Chief Attorney Offers to Meet Woman Raped by David Goodwilly and Teammate

Goodwilly and former Dundee United teammate David Robertson were accused of raping Denise Clare in 2011, but the Crown Office did not initiate prosecution, citing “insufficient evidence”.

Instead, Ms Clare filed a civil lawsuit against the couple, and in 2017 a judge ruled that both men – who played for Dundee United – raped her.

When asked about the case in the Scottish Parliament, Solicitor General Ruth Charteris said that “there is no reasonable chance of a conviction” and that when it was heard in 2017, an independent lawyer concluded that “the decision not to prosecute was right.” “.

Goodwilly watches the championship match between Raith Rovers and the Queen of the South at Stark Park in Kirkcaldy, amid furor over his signing. (Photo: Yuan Cherry, SNS Group)

In response to a question from Scottish Conservative MP Russell Findlay asking for details of the review to Ms Clare, Ms Charteris said: “I understand that the decision not to prosecute continues to be a great distress to Denise Clare.

“I am sincerely sorry that Miss Claire feels that she was not provided with the relevant information.

“I was asked about the disclosure of information. I understand that she previously attended a meeting with prosecutors in 2011, and also that a post-case letter was sent to MSP in 2017 suggesting a meeting.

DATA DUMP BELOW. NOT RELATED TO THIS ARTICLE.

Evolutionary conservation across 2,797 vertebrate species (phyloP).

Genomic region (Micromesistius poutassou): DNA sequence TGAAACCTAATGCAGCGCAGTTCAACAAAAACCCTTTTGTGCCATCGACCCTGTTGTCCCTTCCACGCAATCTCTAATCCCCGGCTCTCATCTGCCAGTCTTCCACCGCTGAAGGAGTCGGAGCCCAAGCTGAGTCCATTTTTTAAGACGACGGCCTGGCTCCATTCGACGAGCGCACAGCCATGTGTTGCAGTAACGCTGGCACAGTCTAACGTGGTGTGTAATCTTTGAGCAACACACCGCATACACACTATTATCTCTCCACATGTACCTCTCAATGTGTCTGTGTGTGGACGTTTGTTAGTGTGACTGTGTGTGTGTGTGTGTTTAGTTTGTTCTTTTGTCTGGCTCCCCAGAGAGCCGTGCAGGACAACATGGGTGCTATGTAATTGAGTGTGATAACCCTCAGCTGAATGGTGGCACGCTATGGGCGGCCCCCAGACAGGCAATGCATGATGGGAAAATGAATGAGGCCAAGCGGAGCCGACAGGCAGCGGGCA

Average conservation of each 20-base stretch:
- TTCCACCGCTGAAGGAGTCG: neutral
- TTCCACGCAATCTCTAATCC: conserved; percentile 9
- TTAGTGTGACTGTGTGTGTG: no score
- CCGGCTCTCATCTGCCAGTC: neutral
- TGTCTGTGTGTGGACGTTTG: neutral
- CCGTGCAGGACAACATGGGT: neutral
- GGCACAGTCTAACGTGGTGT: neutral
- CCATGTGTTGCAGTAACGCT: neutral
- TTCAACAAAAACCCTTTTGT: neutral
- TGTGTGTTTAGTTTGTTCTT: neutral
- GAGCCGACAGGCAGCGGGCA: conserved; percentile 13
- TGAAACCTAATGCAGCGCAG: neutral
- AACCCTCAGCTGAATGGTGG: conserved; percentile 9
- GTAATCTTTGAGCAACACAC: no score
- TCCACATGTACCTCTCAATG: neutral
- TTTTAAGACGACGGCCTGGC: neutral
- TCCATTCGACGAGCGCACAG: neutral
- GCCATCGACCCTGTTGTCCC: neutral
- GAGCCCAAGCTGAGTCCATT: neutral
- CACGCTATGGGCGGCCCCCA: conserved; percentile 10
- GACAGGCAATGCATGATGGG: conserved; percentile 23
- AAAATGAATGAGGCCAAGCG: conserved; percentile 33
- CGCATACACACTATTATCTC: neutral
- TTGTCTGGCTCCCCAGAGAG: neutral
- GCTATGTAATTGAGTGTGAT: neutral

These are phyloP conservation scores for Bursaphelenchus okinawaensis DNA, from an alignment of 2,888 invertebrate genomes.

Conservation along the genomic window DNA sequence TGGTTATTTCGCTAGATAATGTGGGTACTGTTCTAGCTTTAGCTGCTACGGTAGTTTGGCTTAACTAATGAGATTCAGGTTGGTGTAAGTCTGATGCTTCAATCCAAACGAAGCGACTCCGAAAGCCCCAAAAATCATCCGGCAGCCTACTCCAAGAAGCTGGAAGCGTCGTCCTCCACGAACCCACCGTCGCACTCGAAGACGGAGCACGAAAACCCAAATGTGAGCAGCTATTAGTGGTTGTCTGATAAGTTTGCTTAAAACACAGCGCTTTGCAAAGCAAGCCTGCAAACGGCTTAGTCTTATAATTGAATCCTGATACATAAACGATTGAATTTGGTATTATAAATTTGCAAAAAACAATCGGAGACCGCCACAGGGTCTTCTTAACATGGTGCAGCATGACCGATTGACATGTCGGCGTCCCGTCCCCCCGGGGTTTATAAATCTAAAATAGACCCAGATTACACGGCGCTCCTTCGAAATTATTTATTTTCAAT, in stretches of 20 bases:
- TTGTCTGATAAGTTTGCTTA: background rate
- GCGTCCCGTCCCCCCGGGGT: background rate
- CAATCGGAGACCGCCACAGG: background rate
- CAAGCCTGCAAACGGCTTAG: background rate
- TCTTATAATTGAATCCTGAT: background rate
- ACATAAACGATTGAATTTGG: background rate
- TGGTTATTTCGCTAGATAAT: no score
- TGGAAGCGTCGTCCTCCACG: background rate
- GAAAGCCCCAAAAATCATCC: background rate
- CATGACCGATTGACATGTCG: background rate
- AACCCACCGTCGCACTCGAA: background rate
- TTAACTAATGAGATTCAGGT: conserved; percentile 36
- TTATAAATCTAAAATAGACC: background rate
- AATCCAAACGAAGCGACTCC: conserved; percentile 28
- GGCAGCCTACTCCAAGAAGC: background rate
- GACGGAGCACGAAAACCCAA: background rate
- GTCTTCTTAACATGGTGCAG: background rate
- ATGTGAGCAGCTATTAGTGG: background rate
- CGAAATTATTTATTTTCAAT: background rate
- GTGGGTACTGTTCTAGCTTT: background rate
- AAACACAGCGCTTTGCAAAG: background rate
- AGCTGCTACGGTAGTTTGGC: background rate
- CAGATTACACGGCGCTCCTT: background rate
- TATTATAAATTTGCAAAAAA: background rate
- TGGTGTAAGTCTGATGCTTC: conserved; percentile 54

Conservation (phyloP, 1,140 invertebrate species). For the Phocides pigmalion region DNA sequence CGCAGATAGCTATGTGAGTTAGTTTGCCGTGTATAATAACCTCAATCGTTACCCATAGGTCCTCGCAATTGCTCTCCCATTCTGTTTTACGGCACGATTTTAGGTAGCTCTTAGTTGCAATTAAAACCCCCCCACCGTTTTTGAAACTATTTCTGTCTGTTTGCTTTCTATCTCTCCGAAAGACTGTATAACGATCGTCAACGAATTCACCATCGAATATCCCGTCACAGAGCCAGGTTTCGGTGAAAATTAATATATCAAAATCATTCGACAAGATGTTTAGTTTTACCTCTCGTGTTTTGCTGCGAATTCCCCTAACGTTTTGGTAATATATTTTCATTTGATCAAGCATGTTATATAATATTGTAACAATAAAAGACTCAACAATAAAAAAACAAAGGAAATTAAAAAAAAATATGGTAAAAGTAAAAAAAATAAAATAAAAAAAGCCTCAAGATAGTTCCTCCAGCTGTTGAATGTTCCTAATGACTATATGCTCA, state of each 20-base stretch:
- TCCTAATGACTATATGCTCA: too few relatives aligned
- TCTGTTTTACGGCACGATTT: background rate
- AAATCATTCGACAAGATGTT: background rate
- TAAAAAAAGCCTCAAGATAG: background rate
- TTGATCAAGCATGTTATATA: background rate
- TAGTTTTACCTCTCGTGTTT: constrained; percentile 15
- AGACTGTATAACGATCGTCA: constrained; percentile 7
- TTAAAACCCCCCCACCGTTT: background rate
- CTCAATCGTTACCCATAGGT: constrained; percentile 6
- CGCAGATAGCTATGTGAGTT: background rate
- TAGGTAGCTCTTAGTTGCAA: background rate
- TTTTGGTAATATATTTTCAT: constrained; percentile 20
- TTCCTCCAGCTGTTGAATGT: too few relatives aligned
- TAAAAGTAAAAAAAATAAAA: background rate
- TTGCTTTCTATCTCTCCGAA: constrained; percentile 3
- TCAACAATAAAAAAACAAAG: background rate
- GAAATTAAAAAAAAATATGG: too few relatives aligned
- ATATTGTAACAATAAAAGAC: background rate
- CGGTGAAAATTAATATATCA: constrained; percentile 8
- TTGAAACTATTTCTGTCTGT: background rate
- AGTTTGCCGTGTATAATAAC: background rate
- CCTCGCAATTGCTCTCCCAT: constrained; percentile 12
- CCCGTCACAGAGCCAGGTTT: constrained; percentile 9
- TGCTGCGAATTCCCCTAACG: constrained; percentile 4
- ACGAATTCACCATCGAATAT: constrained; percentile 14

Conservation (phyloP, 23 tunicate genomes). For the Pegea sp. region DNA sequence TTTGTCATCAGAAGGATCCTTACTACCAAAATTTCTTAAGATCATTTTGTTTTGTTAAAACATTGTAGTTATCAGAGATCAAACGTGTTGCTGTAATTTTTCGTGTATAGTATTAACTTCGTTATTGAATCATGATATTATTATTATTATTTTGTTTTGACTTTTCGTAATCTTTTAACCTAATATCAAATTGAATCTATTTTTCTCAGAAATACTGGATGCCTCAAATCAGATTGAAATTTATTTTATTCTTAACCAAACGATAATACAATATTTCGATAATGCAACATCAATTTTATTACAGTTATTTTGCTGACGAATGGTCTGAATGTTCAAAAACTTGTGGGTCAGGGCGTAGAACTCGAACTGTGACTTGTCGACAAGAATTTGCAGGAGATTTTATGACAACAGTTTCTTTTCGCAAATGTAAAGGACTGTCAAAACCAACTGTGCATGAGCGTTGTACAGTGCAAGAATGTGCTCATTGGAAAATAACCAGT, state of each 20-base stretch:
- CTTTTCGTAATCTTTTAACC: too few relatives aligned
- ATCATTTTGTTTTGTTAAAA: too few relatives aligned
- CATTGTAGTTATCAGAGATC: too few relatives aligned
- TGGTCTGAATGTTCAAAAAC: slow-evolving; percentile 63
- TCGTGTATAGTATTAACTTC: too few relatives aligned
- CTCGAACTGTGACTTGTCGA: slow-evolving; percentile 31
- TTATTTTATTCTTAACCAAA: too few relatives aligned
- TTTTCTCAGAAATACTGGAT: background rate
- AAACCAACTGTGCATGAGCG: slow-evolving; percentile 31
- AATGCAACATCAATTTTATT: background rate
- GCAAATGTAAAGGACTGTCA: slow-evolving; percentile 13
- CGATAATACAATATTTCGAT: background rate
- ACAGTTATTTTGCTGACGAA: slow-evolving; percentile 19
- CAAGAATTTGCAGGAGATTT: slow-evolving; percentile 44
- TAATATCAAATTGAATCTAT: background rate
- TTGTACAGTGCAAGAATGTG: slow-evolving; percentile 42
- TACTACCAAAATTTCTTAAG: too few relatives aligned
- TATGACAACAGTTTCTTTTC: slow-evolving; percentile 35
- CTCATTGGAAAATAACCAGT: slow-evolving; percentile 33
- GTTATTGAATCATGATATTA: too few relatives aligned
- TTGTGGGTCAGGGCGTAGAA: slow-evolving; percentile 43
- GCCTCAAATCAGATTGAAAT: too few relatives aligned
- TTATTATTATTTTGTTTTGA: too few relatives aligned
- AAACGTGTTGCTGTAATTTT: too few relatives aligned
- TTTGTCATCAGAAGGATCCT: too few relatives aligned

“I have already told Mr. Findlay that I would be very glad to meet with Miss Clare to explain the reasons for my decision, if it would be to her advantage.

A civil court ruled that David Robertson raped Denise Clair. SNS Group

“And, in fact, I would also like to hear from Ms. Claire about her background in the criminal justice system to help the Queen’s Office with our ongoing broader review of sex crime prosecutions.”

This follows an announcement that Ms Clare is working with lawyers to try to bring a private rape charge against her attackers.

Thomas Ross QC, who is working with solicitor Melissa Rutherford to bring a rare private prosecution brought by an individual rather than the Crown Office, said he hopes to restore his client’s faith in the criminal justice process.

Writing about the move in Scottish Legal News, Mr Ross said: “Many have argued that any prosecution would result in an acquittal. These people may be right, but even after 11 years, the controversy around this case does not subside.

“Private prosecution will give any defendant the opportunity to convince the jury that an acquittal should be handed down.”

A letter was sent to Scotland’s Attorney General, Lord Advocate Dorothy Bain QC, informing her of the intention to file a private prosecution. However, the case cannot be adjudicated if the Royal Office refuses permission.

Ms Clare, who waived her right to anonymity, told detectives that Robertson and Goodwillie raped her in an apartment in Armadale, West Lothian, after a night in Bathgate in January 2011.

She said she couldn’t remember what happened after visiting the Bathgate bar and woke up the next morning in an unfamiliar apartment.

The players claimed that the sex was consensual.

Ms Clare initially sought damages of £500,000, but later in a civil action in the Court of Session, damages of £100,000 were agreed.

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